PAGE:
Photo by Jesús Rodríguez
Every youth ministry leader I know has seen the discouraging side of youth ministry: when the student you’ve been investing in suddenly stops coming to church, or the new Christian falls back into old habits, or the church kid starts sowing some wild oats. It’s easy to sometimes feel like what we’re doing has little lasting value. When even professionals struggle at times to stay motivated and encouraged, it’s certainly easy to understand why many student ministries have a difficult time recruiting and retaining volunteers.
In my more than 15 years of youth ministry, I’ve tried everything I could think of to build and encourage my volunteer team, with varying levels of success. I’ve tried gift cards, text messages, Christmas parties, retreats, words of encouragement, ongoing training, handwritten notes, and public recognition—but I was missing one of the most important aspects to helping people continue to feel encouraged and enlivened by what they’re doing.
A new approach to encouragement
A few years ago, behavioral economist Dan Ariely performed an experiment about work motivation, the findings of which have been transformative in how I encourage my volunteers. In a TED talk which is certainly worth a listen, he and his team brought people in to build Bionicles (little Lego-like structures) one at a time, paying participants for each one they built. As each structure was completed, its builders were asked if they’d like to build another.
Here’s where the experiment shifted. The first group’s creation was taken away, then they were given a new set to build. The second group, however, had to watch their first set get disassembled in front of them—while they were starting on their second build. Later, the first set was given back to the group to build again as their third project. Eventually the second group was just rebuilding the same two sets over and over again.
The first group built an average of eleven Bionicles, while the second group only built an average of seven. Whether or not they enjoyed building the structures had no bearing on when they would quit, which led the researchers to believe that the primary causational factor was how significant the builders perceived their work. Internal motivation was sapped out of those who saw their work destroyed, even if they otherwise enjoyed it.
Seeing and sharing the significance of what we do
In youth ministry, we and our volunteers are constantly seeing our work dismantled in front of us! It doesn’t matter how much someone feels called to the work, how much they enjoy spending time with students, or how necessary they feel youth ministry is—if they see their work being consistently torn down, they’ll soon become demotivated to continue. Dwindling motivation presents itself as burnout, apathy, busyness, or leaving for another ministry altogether. Every youth pastor knows the struggle a revolving door of volunteers can create, and many youth pastors are bordering on burnout themselves.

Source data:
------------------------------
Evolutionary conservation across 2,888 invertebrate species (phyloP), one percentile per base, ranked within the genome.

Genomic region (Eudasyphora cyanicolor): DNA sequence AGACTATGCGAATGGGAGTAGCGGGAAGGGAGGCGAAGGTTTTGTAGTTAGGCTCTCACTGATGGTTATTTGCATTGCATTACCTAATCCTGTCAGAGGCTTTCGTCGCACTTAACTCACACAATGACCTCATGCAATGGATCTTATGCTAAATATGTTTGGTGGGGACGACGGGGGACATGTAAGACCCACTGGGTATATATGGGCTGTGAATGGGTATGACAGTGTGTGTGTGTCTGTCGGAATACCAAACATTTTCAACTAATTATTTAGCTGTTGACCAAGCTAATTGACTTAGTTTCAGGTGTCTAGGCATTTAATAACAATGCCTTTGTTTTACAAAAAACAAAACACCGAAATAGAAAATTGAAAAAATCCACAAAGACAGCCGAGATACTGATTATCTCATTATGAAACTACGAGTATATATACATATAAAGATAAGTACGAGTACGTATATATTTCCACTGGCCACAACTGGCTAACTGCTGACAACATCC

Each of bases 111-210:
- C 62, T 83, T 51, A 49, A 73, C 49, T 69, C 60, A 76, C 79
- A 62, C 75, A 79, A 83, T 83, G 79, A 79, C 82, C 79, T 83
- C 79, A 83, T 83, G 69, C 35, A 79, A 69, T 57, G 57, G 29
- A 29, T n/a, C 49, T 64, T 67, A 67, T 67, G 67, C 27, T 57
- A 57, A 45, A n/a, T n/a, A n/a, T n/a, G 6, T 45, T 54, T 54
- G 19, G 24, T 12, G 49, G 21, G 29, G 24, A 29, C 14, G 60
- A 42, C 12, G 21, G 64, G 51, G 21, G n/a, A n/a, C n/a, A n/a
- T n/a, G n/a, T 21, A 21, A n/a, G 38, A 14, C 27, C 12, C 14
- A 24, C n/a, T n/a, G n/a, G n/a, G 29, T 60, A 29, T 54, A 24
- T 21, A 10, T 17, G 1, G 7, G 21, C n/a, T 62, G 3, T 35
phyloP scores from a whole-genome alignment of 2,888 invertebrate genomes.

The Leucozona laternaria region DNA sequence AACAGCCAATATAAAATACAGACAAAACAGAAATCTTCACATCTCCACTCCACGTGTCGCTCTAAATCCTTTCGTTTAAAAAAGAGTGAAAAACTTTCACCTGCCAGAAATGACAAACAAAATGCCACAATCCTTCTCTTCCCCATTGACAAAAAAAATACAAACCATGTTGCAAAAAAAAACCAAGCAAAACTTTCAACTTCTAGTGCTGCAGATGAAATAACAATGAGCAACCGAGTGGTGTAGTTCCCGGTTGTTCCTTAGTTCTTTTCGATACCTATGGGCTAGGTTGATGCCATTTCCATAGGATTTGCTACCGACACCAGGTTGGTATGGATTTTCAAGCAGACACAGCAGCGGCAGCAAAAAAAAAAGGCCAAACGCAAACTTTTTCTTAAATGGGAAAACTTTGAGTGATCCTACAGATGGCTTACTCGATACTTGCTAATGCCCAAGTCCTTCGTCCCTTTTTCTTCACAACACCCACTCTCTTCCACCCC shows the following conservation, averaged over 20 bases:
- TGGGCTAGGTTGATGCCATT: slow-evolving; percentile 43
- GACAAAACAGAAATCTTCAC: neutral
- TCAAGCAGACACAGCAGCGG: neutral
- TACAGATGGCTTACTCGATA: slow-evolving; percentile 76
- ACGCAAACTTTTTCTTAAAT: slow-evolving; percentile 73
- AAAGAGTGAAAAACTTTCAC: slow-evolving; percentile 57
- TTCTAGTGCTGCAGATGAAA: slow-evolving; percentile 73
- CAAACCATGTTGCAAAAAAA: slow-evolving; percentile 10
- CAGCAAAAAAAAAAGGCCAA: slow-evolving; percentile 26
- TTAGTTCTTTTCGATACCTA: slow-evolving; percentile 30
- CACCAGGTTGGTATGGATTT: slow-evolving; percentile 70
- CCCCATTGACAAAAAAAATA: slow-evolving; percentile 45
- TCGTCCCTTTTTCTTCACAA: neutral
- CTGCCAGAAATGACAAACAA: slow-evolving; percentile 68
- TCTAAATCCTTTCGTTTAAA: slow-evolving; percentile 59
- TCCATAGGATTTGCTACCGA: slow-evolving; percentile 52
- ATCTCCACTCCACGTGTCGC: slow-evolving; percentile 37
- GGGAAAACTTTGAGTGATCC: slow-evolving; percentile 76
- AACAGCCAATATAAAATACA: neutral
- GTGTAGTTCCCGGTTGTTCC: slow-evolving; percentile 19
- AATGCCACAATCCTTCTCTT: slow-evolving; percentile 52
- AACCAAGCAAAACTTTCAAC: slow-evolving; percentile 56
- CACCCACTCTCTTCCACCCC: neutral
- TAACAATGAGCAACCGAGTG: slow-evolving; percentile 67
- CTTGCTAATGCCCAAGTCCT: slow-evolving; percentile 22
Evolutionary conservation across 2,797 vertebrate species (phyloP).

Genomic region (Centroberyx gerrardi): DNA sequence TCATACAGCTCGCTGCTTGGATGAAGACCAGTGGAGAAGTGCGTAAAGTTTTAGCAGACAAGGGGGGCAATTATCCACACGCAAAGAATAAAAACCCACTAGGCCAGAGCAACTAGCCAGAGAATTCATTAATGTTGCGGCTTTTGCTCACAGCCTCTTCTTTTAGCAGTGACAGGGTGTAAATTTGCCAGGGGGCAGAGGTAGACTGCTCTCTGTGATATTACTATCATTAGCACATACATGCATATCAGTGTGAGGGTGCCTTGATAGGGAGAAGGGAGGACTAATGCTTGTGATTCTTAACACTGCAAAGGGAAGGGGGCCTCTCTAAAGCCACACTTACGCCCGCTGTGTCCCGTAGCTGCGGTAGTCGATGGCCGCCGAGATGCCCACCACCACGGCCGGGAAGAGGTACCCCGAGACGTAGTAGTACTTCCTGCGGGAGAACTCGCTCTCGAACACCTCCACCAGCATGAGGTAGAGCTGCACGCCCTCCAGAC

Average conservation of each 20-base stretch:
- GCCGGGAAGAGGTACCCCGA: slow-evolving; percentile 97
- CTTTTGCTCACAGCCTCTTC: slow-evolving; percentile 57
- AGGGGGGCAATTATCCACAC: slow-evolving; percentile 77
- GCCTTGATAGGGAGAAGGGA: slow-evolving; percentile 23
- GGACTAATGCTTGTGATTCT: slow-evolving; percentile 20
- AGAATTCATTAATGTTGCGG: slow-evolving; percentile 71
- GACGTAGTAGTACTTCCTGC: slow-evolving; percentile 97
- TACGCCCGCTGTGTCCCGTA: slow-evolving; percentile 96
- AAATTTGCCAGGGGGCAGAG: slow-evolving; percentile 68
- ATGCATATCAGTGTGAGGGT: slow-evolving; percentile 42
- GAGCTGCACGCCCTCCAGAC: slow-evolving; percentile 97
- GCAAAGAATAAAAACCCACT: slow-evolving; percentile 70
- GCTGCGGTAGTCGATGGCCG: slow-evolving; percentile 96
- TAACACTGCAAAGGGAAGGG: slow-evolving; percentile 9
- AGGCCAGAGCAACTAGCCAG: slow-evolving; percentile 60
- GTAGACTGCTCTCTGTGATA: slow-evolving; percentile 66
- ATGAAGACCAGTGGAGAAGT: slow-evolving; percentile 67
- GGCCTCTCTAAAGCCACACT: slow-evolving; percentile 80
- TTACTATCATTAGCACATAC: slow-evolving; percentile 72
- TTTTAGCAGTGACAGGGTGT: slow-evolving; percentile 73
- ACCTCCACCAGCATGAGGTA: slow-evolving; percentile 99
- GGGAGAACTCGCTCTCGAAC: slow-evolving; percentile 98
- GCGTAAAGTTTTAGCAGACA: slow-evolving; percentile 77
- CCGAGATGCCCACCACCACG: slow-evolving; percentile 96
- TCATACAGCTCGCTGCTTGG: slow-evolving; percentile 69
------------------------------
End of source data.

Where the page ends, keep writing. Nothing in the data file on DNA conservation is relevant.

That’s why we need to look for and magnify the stories of lasting change, significant impact, and worthwhile investment in the lives of students. It’s food for the youth ministry soul. Here are some practical ideas we can put into practice in our ministries starting now!
1. Leaders share their own stories
Now I begin each of our volunteer training lunches by giving my team opportunity to share stories of what God is doing in the students they’re investing in. This alone has been incredibly helpful, giving them a moment to think about and share their joy and victories with the rest of the team. We’re all encouraged by knowing that God is at work and changing lives, so even if it’s not from my group this month, it’s happening and may be from my group next month. Leaders get to see that what they are building has value.
2. Students share growth stories
Sometimes it’s hard for youth leaders to even be fully aware of how God has been using them in the lives of their students, so I’ve also started asking students to share those things with their small group leaders, mentors, and shepherds through notes and texts. The impact has been noticeable and significant. Not only has it kept the volunteers motivated and enlivened, it’s also given the students the opportunity to verbalize the spiritual growth and progress taking place in their own lives and thank those helping to make it happen. It’s a win/win!
3. Make space for what matters
Last Sunday we carved out a little space in our large group gathering to ask students to stand and publicly thank their leaders for something specific they’ve done that’s been meaningful. I primed the pump a little by asking a few student leaders to get things started, but then other students jumped in as well.
The feedback I’ve received has been phenomenal. I even got texts from some of the leaders afterwards. One of which said, “Thank you. That makes it all worth it. Just goes to show the small things you do that never get any feedback, that you think are pointless, mean more than you realize. Definitely encouraging.” Her student shared that the texts her leader sends were a constant source of encouragement and made her feel loved and noticed, knowing that someone remembered and cared about her. Without giving the student that opportunity to share, my volunteer would have never known how impactful those texts have been.
Let’s make keeping our volunteers encouraged a huge priority. The more we can close the back door of our leadership teams and create a culture of excited, motivated, engaged, long-term volunteers, the more our ministries will benefit and be primed for more growth, because we’ll be better equipped to minister to more students. Continuing to find value and purpose in what we’re doing is more important than I’d ever previously realized, and I hope it helps you in your ministry as well.
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